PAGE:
More Work Anecdotes

A man came into the farm market today with his little son in tow. The kid was maybe three years old, happily romping around the store examining everything and smiling at the cashiers, and his dad spent the whole time scolding him: “Don’t touch that, put that down, come over here right now and stand next to me, I’ve had about enough of you for today.” After they left I said to Suzie, “I felt bad for that little kid; his dad just kept yelling at him.”

Later on, during the last hour of my shift when I was the only cashier, another father came in with a girl who was around nine and a boy who was maybe six. He looked like he was in his late twenties or early thirties, and he was wearing a Charlie Brown Christmas t-shirt.
“Nice t-shirt,” I said. “I like that movie.”
“Ha ha, thanks… I figure Christmas is good any time of the year. ______ got this for me, didn’t you?” He looked down at the little girl, who nodded. I saw he was buying a whole bunch of corn.
“How many ears do you have?” I asked.
“Two.” I looked up and grinned. “But really seven.”
“I’m always hoping somebody’ll take me up on that.”
“If you like that joke,” he said, “you might appreciate this story. When I was about your age I worked in a meat market—a little local place, a lot like this. I was at the chicken counter when a woman came up and asked for three legs, and I said ‘Won’t that make it hard to find pants?’ She didn’t get it at all.” I laughed appreciatively as I finished ringing him up. On his way out of the store he let his kids help carry the bags and talked with them the whole way.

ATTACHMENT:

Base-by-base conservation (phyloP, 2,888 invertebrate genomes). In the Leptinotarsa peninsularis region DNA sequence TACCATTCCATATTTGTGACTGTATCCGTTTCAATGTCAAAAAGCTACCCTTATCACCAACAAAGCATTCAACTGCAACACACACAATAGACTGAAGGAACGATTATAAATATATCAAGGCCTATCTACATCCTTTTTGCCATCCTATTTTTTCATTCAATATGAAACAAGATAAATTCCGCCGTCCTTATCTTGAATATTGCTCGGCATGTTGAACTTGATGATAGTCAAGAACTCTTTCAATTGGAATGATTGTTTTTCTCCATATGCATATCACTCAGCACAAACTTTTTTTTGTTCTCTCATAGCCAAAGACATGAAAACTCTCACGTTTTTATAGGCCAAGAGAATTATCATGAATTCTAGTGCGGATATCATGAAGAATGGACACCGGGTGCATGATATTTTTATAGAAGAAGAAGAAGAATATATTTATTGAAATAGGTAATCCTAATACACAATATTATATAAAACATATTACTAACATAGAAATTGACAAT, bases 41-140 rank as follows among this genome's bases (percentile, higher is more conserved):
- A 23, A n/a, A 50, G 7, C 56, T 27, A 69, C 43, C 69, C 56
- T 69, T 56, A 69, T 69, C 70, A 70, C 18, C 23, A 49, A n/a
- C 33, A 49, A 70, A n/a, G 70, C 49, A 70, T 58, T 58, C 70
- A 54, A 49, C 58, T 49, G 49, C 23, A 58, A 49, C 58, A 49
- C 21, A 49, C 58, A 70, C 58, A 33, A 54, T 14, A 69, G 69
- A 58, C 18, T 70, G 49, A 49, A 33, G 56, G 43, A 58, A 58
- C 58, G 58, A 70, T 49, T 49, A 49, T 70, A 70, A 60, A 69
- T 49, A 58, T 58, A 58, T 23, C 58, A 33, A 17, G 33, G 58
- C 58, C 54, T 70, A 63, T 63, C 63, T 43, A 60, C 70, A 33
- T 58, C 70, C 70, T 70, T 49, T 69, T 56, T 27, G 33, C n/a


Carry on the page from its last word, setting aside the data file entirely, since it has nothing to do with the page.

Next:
Optimism’s a Bitch

Aside from a brief flirtation back in high school, optimism and I have never been good friends. This isn’t to say that I’m a total cynic, or an emo kid, but I don’t look on the bright side of everything either. It just doesn’t appeal to me as a way to live. They say that pessimists are never disappointed…but if life sucks, then who cares? I see optimists as constantly setting themselves up for disappointment, which they then try to brush aside as soon as it appears. To me, neither of these seems like a terribly fulfilling way to go through life.

I consider myself to be a idealist, albeit a frustrated one. Is this more fulfilling than optimism and pessimism? …Probably not. The upside of idealism is the belief that a better world is possible. The downside of idealism is the acute awareness of the disparity between that world and the world we live in. It sucks if I focus on that part, but I think the way to make it work is to focus on the process of working toward that vision of a better existence…

In summary,

Pessimism: “Life sucks.”

Optimism: “Life’s pretty okay, and it’s going to get better… eventually.”

Idealism: “Life’s not that great—it could be so much better than this.” Or: “Life might not be perfect, but we can work to make it better than this.”

Worrying & Rationalizing

I got a list of my roommates’ contact information in the mail today along with a pre-orientation information packet…and all of a sudden all of this is starting to seem real. The fact that I got in at the last minute is good for me to some extent, I think, because I tend to have more enthusiasm for things I do spontaneously; but at the same time, I’m not sure how much it’s sunk in yet that I’m really leaving. That’s the way these things tend to go for me, like leaving for college and for Spain—it’s all theoretical until maybe the day before I have to go, when it finally hits me and I have to deal with it all at once. I’m not ready to leave. Hell, I’m still not ready to graduate college… But I’ve graduated whether I like it or not, and it’s time to get out and do something with myself. Because I can’t live how I want to live until I become who I want to be, and in order to do that I need to go out and have some experiences and take some risks and gain some insight. (And possibly stop being stupid…ha.)

A Long-Term To-Do List

Since I want to get the most I can out of this coming year, I thought it might be helpful to make a list of “goals” for myself in addition to the values the JVC promotes (which are community, spirituality, social justice, and simple living). I’m going to be working on those things by default, so these are some more things that I’d like to work on in the coming year.